Can You Fight for Climate Justice Without Being Antiwar? 

climate change us army

Can organizations sincerely say they are leading the climate justice fight without also being unapologetically antiwar? Short answer – no. Here’s why.

We cannot end climate change without ending war. The United States military is the planet’s largest single emitter of greenhouse gasses and consumer of oil. The US military and its weapons, consistently deployed to secure economic dominance for the few while ensuring suffering for the many, has no place on a just and livable planet. The corporate interests and fascist, militarist tendencies that lead humanity into conflict are the very same that view our Earth, its atmosphere, and its abundant life as a resource to be exploited for profit. Ending war means ending the war economy – the colonial system of extraction and exploitation that got us into this mess in the first place.

That a more peaceful world could be a result of the broad system change climate activists are calling for is no coincidence. But the theoretical intersection alone isn’t enough! Environmentalists and climate change activists must make a commitment to peace explicitly. Our planet depends on it.

There are already plenty of reasons to oppose war such as the threat of nuclear destruction, massive civilian casualties, and violence against women and the concentration of fascist imperialist powers into corporatized hands. But if that is not enough for folks doing important work in climate justice to also oppose all wars, then let’s also consider – militarism and the war economy.

The Pentagon is already the planet’s largest single institutional emitter of fossil fuels, and US-backed conflicts around the world since WWII can always be tied back to economic gain dominance, especially via the private control of fuel and natural resources. A war with China, which the US has gradually encircled with hundreds of military bases and weaponry, is being provoked for economic reasons as the government and media manufacture the consent of the American public. This will only result in the increase of Pentagon funding (already at $858 billion), siphoning off billions of dollars of taxpayer money to infrastructure and weaponry which is destroying our climate.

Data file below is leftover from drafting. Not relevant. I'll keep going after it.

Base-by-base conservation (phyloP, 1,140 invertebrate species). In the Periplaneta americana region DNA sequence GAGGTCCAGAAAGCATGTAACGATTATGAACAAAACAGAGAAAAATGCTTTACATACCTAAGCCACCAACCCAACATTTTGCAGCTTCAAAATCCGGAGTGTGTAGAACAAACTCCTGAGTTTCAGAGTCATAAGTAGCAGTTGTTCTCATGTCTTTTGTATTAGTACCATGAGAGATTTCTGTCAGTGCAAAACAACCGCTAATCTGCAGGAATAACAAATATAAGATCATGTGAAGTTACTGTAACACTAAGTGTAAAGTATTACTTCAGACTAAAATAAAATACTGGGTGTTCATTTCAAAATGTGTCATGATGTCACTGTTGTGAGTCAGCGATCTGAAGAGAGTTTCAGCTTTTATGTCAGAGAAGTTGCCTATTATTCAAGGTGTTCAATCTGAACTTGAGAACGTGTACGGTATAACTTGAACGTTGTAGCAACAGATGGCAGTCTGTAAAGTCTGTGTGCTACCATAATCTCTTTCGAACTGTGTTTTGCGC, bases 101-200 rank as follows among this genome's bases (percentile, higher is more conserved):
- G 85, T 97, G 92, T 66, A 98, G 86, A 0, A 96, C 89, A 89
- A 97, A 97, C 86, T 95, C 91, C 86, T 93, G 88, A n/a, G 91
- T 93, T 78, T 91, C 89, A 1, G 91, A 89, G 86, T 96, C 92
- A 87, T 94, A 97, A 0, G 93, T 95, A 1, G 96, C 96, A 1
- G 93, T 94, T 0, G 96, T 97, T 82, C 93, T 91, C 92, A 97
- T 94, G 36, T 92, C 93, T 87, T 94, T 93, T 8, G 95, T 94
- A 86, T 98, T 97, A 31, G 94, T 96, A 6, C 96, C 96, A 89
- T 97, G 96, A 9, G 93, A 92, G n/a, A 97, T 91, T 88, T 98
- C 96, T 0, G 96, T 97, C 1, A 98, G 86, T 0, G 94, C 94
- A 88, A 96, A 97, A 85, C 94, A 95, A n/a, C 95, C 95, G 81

Many people don’t realize that every solution to climate change already exists. The problem is the government simply will not fund it while its priority is war. Demilitarization is one of the most important things we can do for the climate, and for living beings inside and outside conflict zones.

Currently, our measure of success as a country is based on how much we can destroy and exploit. While the basic tenets of capitalism are taught in America as economic law, this is hardly the case.The economic system we operate under is a choice. There are other options. Our broken and optional system  –where income inequality is at an all-time high, the poor have little access to healthcare, and the climate is nearing deadly tipping points – is driven by capitalists and federal economists who love to talk about the profit-oriented metric Gross Domestic Product, or GDP. This metric, which is used as an indicator of our country’s well-being, tells us the amount of financial profit produced by economic activity in a given time period. Which is pretty ridiculous when well-being is obviously a function of things that aren’t liquid cash, like quality of education, healthcare, and biodiversity.